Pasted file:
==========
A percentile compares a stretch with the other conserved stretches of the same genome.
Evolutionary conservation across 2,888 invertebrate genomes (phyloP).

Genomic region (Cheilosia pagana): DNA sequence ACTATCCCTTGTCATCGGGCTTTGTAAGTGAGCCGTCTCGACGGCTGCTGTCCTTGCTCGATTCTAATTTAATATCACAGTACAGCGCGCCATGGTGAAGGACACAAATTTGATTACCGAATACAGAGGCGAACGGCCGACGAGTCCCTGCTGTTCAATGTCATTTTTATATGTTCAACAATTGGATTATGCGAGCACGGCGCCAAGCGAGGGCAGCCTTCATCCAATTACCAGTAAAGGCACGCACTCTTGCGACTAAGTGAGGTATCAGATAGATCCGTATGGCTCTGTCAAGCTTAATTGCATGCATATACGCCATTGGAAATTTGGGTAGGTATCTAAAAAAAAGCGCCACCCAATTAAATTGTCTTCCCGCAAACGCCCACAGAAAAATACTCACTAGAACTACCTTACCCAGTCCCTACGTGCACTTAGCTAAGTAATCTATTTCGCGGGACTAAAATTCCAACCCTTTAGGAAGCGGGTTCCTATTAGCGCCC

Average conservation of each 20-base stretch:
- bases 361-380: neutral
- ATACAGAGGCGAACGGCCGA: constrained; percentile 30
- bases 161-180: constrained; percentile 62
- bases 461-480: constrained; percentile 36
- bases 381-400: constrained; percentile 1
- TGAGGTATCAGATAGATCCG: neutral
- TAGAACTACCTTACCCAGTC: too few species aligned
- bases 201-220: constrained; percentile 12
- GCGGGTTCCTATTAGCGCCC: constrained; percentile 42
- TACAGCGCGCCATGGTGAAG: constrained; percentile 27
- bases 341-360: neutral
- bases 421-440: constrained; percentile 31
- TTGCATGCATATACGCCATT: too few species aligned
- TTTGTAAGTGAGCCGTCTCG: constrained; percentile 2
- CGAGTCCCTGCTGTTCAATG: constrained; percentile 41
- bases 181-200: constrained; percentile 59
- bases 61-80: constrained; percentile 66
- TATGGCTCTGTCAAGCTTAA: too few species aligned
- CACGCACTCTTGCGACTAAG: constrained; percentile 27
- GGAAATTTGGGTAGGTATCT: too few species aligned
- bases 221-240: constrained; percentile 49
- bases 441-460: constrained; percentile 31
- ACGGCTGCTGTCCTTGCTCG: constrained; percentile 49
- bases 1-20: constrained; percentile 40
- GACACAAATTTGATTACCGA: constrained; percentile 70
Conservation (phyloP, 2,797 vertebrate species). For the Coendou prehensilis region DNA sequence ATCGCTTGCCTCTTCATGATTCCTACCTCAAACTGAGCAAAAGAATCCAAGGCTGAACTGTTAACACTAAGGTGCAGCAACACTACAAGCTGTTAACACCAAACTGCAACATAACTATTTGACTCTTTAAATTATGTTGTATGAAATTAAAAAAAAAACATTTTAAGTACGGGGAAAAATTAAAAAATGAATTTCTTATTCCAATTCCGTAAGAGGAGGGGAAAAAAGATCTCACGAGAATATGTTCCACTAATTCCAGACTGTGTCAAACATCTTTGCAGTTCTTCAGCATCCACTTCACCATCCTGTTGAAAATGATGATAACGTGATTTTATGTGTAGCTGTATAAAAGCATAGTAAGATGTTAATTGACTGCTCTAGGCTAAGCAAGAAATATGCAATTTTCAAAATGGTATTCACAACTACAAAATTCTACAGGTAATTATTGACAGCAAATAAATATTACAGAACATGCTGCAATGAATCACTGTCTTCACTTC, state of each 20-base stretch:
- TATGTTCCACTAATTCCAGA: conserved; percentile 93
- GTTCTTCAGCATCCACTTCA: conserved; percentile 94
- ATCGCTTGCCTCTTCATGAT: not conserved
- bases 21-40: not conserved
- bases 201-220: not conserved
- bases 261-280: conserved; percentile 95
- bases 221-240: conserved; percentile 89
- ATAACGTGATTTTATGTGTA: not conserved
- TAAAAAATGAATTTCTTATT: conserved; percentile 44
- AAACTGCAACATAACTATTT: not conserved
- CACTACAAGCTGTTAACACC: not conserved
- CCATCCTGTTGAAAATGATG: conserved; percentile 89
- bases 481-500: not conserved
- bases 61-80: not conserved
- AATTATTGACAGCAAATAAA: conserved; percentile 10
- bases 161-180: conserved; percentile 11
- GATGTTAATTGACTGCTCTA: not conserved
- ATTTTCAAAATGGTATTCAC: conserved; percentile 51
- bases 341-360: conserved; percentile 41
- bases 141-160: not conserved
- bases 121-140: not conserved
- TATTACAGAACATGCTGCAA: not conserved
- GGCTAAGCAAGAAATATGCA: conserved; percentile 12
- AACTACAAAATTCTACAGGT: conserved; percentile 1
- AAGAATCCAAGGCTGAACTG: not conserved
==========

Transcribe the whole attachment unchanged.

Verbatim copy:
A percentile compares a stretch with the other conserved stretches of the same genome.
Evolutionary conservation across 2,888 invertebrate genomes (phyloP).

Genomic region (Cheilosia pagana): DNA sequence ACTATCCCTTGTCATCGGGCTTTGTAAGTGAGCCGTCTCGACGGCTGCTGTCCTTGCTCGATTCTAATTTAATATCACAGTACAGCGCGCCATGGTGAAGGACACAAATTTGATTACCGAATACAGAGGCGAACGGCCGACGAGTCCCTGCTGTTCAATGTCATTTTTATATGTTCAACAATTGGATTATGCGAGCACGGCGCCAAGCGAGGGCAGCCTTCATCCAATTACCAGTAAAGGCACGCACTCTTGCGACTAAGTGAGGTATCAGATAGATCCGTATGGCTCTGTCAAGCTTAATTGCATGCATATACGCCATTGGAAATTTGGGTAGGTATCTAAAAAAAAGCGCCACCCAATTAAATTGTCTTCCCGCAAACGCCCACAGAAAAATACTCACTAGAACTACCTTACCCAGTCCCTACGTGCACTTAGCTAAGTAATCTATTTCGCGGGACTAAAATTCCAACCCTTTAGGAAGCGGGTTCCTATTAGCGCCC

Average conservation of each 20-base stretch:
- bases 361-380: neutral
- ATACAGAGGCGAACGGCCGA: constrained; percentile 30
- bases 161-180: constrained; percentile 62
- bases 461-480: constrained; percentile 36
- bases 381-400: constrained; percentile 1
- TGAGGTATCAGATAGATCCG: neutral
- TAGAACTACCTTACCCAGTC: too few species aligned
- bases 201-220: constrained; percentile 12
- GCGGGTTCCTATTAGCGCCC: constrained; percentile 42
- TACAGCGCGCCATGGTGAAG: constrained; percentile 27
- bases 341-360: neutral
- bases 421-440: constrained; percentile 31
- TTGCATGCATATACGCCATT: too few species aligned
- TTTGTAAGTGAGCCGTCTCG: constrained; percentile 2
- CGAGTCCCTGCTGTTCAATG: constrained; percentile 41
- bases 181-200: constrained; percentile 59
- bases 61-80: constrained; percentile 66
- TATGGCTCTGTCAAGCTTAA: too few species aligned
- CACGCACTCTTGCGACTAAG: constrained; percentile 27
- GGAAATTTGGGTAGGTATCT: too few species aligned
- bases 221-240: constrained; percentile 49
- bases 441-460: constrained; percentile 31
- ACGGCTGCTGTCCTTGCTCG: constrained; percentile 49
- bases 1-20: constrained; percentile 40
- GACACAAATTTGATTACCGA: constrained; percentile 70
Conservation (phyloP, 2,797 vertebrate species). For the Coendou prehensilis region DNA sequence ATCGCTTGCCTCTTCATGATTCCTACCTCAAACTGAGCAAAAGAATCCAAGGCTGAACTGTTAACACTAAGGTGCAGCAACACTACAAGCTGTTAACACCAAACTGCAACATAACTATTTGACTCTTTAAATTATGTTGTATGAAATTAAAAAAAAAACATTTTAAGTACGGGGAAAAATTAAAAAATGAATTTCTTATTCCAATTCCGTAAGAGGAGGGGAAAAAAGATCTCACGAGAATATGTTCCACTAATTCCAGACTGTGTCAAACATCTTTGCAGTTCTTCAGCATCCACTTCACCATCCTGTTGAAAATGATGATAACGTGATTTTATGTGTAGCTGTATAAAAGCATAGTAAGATGTTAATTGACTGCTCTAGGCTAAGCAAGAAATATGCAATTTTCAAAATGGTATTCACAACTACAAAATTCTACAGGTAATTATTGACAGCAAATAAATATTACAGAACATGCTGCAATGAATCACTGTCTTCACTTC, state of each 20-base stretch:
- TATGTTCCACTAATTCCAGA: conserved; percentile 93
- GTTCTTCAGCATCCACTTCA: conserved; percentile 94
- ATCGCTTGCCTCTTCATGAT: not conserved
- bases 21-40: not conserved
- bases 201-220: not conserved
- bases 261-280: conserved; percentile 95
- bases 221-240: conserved; percentile 89
- ATAACGTGATTTTATGTGTA: not conserved
- TAAAAAATGAATTTCTTATT: conserved; percentile 44
- AAACTGCAACATAACTATTT: not conserved
- CACTACAAGCTGTTAACACC: not conserved
- CCATCCTGTTGAAAATGATG: conserved; percentile 89
- bases 481-500: not conserved
- bases 61-80: not conserved
- AATTATTGACAGCAAATAAA: conserved; percentile 10
- bases 161-180: conserved; percentile 11
- GATGTTAATTGACTGCTCTA: not conserved
- ATTTTCAAAATGGTATTCAC: conserved; percentile 51
- bases 341-360: conserved; percentile 41
- bases 141-160: not conserved
- bases 121-140: not conserved
- TATTACAGAACATGCTGCAA: not conserved
- GGCTAAGCAAGAAATATGCA: conserved; percentile 12
- AACTACAAAATTCTACAGGT: conserved; percentile 1
- AAGAATCCAAGGCTGAACTG: not conserved